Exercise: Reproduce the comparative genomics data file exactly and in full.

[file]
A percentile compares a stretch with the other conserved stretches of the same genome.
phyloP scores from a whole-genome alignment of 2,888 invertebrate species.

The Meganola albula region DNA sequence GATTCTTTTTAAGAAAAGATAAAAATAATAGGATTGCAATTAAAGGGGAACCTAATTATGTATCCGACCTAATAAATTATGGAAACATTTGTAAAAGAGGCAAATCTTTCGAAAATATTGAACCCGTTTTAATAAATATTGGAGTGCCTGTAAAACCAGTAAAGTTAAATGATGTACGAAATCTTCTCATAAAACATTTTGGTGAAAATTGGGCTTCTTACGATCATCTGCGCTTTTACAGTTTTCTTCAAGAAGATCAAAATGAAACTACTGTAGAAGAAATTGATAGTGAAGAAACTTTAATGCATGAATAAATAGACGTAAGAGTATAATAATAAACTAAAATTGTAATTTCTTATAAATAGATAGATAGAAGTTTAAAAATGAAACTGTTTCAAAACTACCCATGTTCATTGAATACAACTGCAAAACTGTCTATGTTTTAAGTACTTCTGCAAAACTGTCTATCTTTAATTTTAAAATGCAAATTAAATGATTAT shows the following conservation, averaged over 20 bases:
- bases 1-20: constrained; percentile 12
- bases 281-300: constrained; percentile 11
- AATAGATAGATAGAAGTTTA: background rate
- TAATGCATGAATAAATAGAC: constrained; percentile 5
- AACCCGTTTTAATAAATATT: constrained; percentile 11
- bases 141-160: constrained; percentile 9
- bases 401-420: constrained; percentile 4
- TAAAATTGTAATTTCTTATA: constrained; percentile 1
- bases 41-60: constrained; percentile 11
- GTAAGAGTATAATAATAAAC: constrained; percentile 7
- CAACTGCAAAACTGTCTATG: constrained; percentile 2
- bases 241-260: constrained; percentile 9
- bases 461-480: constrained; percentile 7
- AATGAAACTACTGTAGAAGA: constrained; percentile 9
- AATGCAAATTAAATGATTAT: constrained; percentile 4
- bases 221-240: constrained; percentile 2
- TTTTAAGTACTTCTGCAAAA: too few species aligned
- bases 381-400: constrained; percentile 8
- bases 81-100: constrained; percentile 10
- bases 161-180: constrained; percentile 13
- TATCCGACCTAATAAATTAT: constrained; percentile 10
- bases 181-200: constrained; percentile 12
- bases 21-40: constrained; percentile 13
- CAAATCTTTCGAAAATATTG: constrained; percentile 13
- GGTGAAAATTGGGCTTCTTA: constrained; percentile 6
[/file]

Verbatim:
A percentile compares a stretch with the other conserved stretches of the same genome.
phyloP scores from a whole-genome alignment of 2,888 invertebrate species.

The Meganola albula region DNA sequence GATTCTTTTTAAGAAAAGATAAAAATAATAGGATTGCAATTAAAGGGGAACCTAATTATGTATCCGACCTAATAAATTATGGAAACATTTGTAAAAGAGGCAAATCTTTCGAAAATATTGAACCCGTTTTAATAAATATTGGAGTGCCTGTAAAACCAGTAAAGTTAAATGATGTACGAAATCTTCTCATAAAACATTTTGGTGAAAATTGGGCTTCTTACGATCATCTGCGCTTTTACAGTTTTCTTCAAGAAGATCAAAATGAAACTACTGTAGAAGAAATTGATAGTGAAGAAACTTTAATGCATGAATAAATAGACGTAAGAGTATAATAATAAACTAAAATTGTAATTTCTTATAAATAGATAGATAGAAGTTTAAAAATGAAACTGTTTCAAAACTACCCATGTTCATTGAATACAACTGCAAAACTGTCTATGTTTTAAGTACTTCTGCAAAACTGTCTATCTTTAATTTTAAAATGCAAATTAAATGATTAT shows the following conservation, averaged over 20 bases:
- bases 1-20: constrained; percentile 12
- bases 281-300: constrained; percentile 11
- AATAGATAGATAGAAGTTTA: background rate
- TAATGCATGAATAAATAGAC: constrained; percentile 5
- AACCCGTTTTAATAAATATT: constrained; percentile 11
- bases 141-160: constrained; percentile 9
- bases 401-420: constrained; percentile 4
- TAAAATTGTAATTTCTTATA: constrained; percentile 1
- bases 41-60: constrained; percentile 11
- GTAAGAGTATAATAATAAAC: constrained; percentile 7
- CAACTGCAAAACTGTCTATG: constrained; percentile 2
- bases 241-260: constrained; percentile 9
- bases 461-480: constrained; percentile 7
- AATGAAACTACTGTAGAAGA: constrained; percentile 9
- AATGCAAATTAAATGATTAT: constrained; percentile 4
- bases 221-240: constrained; percentile 2
- TTTTAAGTACTTCTGCAAAA: too few species aligned
- bases 381-400: constrained; percentile 8
- bases 81-100: constrained; percentile 10
- bases 161-180: constrained; percentile 13
- TATCCGACCTAATAAATTAT: constrained; percentile 10
- bases 181-200: constrained; percentile 12
- bases 21-40: constrained; percentile 13
- CAAATCTTTCGAAAATATTG: constrained; percentile 13
- GGTGAAAATTGGGCTTCTTA: constrained; percentile 6